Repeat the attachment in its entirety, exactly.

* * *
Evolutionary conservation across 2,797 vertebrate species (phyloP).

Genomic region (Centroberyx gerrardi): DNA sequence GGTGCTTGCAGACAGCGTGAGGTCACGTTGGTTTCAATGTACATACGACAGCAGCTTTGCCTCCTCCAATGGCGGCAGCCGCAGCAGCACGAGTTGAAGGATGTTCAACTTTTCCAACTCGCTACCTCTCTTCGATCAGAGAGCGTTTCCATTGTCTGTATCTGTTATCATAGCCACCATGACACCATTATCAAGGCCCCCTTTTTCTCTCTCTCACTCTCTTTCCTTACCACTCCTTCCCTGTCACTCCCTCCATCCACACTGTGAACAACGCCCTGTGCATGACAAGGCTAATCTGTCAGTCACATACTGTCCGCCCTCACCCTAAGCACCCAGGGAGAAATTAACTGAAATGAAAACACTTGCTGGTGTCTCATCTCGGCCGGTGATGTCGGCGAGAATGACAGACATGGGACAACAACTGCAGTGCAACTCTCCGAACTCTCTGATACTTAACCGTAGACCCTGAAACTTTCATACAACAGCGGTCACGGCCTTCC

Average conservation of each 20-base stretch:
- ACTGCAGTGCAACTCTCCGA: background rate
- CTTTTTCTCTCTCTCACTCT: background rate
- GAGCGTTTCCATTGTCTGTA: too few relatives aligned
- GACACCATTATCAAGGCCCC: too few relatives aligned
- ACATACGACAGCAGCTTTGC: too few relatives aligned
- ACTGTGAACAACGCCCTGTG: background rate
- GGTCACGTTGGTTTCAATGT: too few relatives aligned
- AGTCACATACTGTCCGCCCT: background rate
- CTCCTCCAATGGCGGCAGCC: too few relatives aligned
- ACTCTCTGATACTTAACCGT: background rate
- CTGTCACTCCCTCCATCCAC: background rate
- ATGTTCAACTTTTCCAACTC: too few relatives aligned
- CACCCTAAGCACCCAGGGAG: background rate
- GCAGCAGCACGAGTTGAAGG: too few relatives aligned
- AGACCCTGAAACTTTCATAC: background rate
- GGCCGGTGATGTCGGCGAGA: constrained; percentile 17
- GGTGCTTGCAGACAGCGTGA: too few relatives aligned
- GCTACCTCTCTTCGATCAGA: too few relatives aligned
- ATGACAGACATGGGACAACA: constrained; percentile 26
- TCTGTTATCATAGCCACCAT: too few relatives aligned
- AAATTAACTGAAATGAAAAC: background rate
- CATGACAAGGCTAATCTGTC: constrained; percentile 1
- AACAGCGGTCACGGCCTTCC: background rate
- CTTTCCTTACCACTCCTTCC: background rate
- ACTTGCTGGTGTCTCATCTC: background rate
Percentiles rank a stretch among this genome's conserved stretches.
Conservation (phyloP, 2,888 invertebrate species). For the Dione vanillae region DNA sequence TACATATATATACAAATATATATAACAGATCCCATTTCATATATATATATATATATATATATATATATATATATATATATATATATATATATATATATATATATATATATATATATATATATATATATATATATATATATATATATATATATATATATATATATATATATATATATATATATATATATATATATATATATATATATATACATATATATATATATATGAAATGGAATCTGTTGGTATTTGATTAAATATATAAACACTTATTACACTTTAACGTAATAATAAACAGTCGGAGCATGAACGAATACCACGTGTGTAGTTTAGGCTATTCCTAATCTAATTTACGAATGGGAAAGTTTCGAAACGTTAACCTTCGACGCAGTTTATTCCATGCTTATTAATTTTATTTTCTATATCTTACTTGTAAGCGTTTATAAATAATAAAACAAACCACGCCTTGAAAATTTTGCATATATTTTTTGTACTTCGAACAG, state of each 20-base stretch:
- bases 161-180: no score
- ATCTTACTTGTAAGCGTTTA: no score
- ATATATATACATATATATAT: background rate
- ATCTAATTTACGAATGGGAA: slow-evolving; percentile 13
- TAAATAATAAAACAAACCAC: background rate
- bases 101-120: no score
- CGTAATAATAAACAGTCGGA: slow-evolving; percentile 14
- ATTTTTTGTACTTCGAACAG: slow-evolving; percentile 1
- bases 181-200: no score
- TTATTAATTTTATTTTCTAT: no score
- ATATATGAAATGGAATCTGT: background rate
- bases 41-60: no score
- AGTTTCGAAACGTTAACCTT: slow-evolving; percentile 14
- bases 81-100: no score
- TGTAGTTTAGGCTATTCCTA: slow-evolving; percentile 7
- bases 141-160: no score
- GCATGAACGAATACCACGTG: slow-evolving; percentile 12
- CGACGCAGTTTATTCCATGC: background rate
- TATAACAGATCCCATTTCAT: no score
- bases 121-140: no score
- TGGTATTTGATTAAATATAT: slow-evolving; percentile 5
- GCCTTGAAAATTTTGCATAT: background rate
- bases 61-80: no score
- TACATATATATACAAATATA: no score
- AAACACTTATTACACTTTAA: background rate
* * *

Evolutionary conservation across 2,797 vertebrate species (phyloP).

Genomic region (Centroberyx gerrardi): DNA sequence GGTGCTTGCAGACAGCGTGAGGTCACGTTGGTTTCAATGTACATACGACAGCAGCTTTGCCTCCTCCAATGGCGGCAGCCGCAGCAGCACGAGTTGAAGGATGTTCAACTTTTCCAACTCGCTACCTCTCTTCGATCAGAGAGCGTTTCCATTGTCTGTATCTGTTATCATAGCCACCATGACACCATTATCAAGGCCCCCTTTTTCTCTCTCTCACTCTCTTTCCTTACCACTCCTTCCCTGTCACTCCCTCCATCCACACTGTGAACAACGCCCTGTGCATGACAAGGCTAATCTGTCAGTCACATACTGTCCGCCCTCACCCTAAGCACCCAGGGAGAAATTAACTGAAATGAAAACACTTGCTGGTGTCTCATCTCGGCCGGTGATGTCGGCGAGAATGACAGACATGGGACAACAACTGCAGTGCAACTCTCCGAACTCTCTGATACTTAACCGTAGACCCTGAAACTTTCATACAACAGCGGTCACGGCCTTCC

Average conservation of each 20-base stretch:
- ACTGCAGTGCAACTCTCCGA: background rate
- CTTTTTCTCTCTCTCACTCT: background rate
- GAGCGTTTCCATTGTCTGTA: too few relatives aligned
- GACACCATTATCAAGGCCCC: too few relatives aligned
- ACATACGACAGCAGCTTTGC: too few relatives aligned
- ACTGTGAACAACGCCCTGTG: background rate
- GGTCACGTTGGTTTCAATGT: too few relatives aligned
- AGTCACATACTGTCCGCCCT: background rate
- CTCCTCCAATGGCGGCAGCC: too few relatives aligned
- ACTCTCTGATACTTAACCGT: background rate
- CTGTCACTCCCTCCATCCAC: background rate
- ATGTTCAACTTTTCCAACTC: too few relatives aligned
- CACCCTAAGCACCCAGGGAG: background rate
- GCAGCAGCACGAGTTGAAGG: too few relatives aligned
- AGACCCTGAAACTTTCATAC: background rate
- GGCCGGTGATGTCGGCGAGA: constrained; percentile 17
- GGTGCTTGCAGACAGCGTGA: too few relatives aligned
- GCTACCTCTCTTCGATCAGA: too few relatives aligned
- ATGACAGACATGGGACAACA: constrained; percentile 26
- TCTGTTATCATAGCCACCAT: too few relatives aligned
- AAATTAACTGAAATGAAAAC: background rate
- CATGACAAGGCTAATCTGTC: constrained; percentile 1
- AACAGCGGTCACGGCCTTCC: background rate
- CTTTCCTTACCACTCCTTCC: background rate
- ACTTGCTGGTGTCTCATCTC: background rate
Percentiles rank a stretch among this genome's conserved stretches.
Conservation (phyloP, 2,888 invertebrate species). For the Dione vanillae region DNA sequence TACATATATATACAAATATATATAACAGATCCCATTTCATATATATATATATATATATATATATATATATATATATATATATATATATATATATATATATATATATATATATATATATATATATATATATATATATATATATATATATATATATATATATATATATATATATATATATATATATATATATATATATATATATATATATACATATATATATATATATGAAATGGAATCTGTTGGTATTTGATTAAATATATAAACACTTATTACACTTTAACGTAATAATAAACAGTCGGAGCATGAACGAATACCACGTGTGTAGTTTAGGCTATTCCTAATCTAATTTACGAATGGGAAAGTTTCGAAACGTTAACCTTCGACGCAGTTTATTCCATGCTTATTAATTTTATTTTCTATATCTTACTTGTAAGCGTTTATAAATAATAAAACAAACCACGCCTTGAAAATTTTGCATATATTTTTTGTACTTCGAACAG, state of each 20-base stretch:
- bases 161-180: no score
- ATCTTACTTGTAAGCGTTTA: no score
- ATATATATACATATATATAT: background rate
- ATCTAATTTACGAATGGGAA: slow-evolving; percentile 13
- TAAATAATAAAACAAACCAC: background rate
- bases 101-120: no score
- CGTAATAATAAACAGTCGGA: slow-evolving; percentile 14
- ATTTTTTGTACTTCGAACAG: slow-evolving; percentile 1
- bases 181-200: no score
- TTATTAATTTTATTTTCTAT: no score
- ATATATGAAATGGAATCTGT: background rate
- bases 41-60: no score
- AGTTTCGAAACGTTAACCTT: slow-evolving; percentile 14
- bases 81-100: no score
- TGTAGTTTAGGCTATTCCTA: slow-evolving; percentile 7
- bases 141-160: no score
- GCATGAACGAATACCACGTG: slow-evolving; percentile 12
- CGACGCAGTTTATTCCATGC: background rate
- TATAACAGATCCCATTTCAT: no score
- bases 121-140: no score
- TGGTATTTGATTAAATATAT: slow-evolving; percentile 5
- GCCTTGAAAATTTTGCATAT: background rate
- bases 61-80: no score
- TACATATATATACAAATATA: no score
- AAACACTTATTACACTTTAA: background rate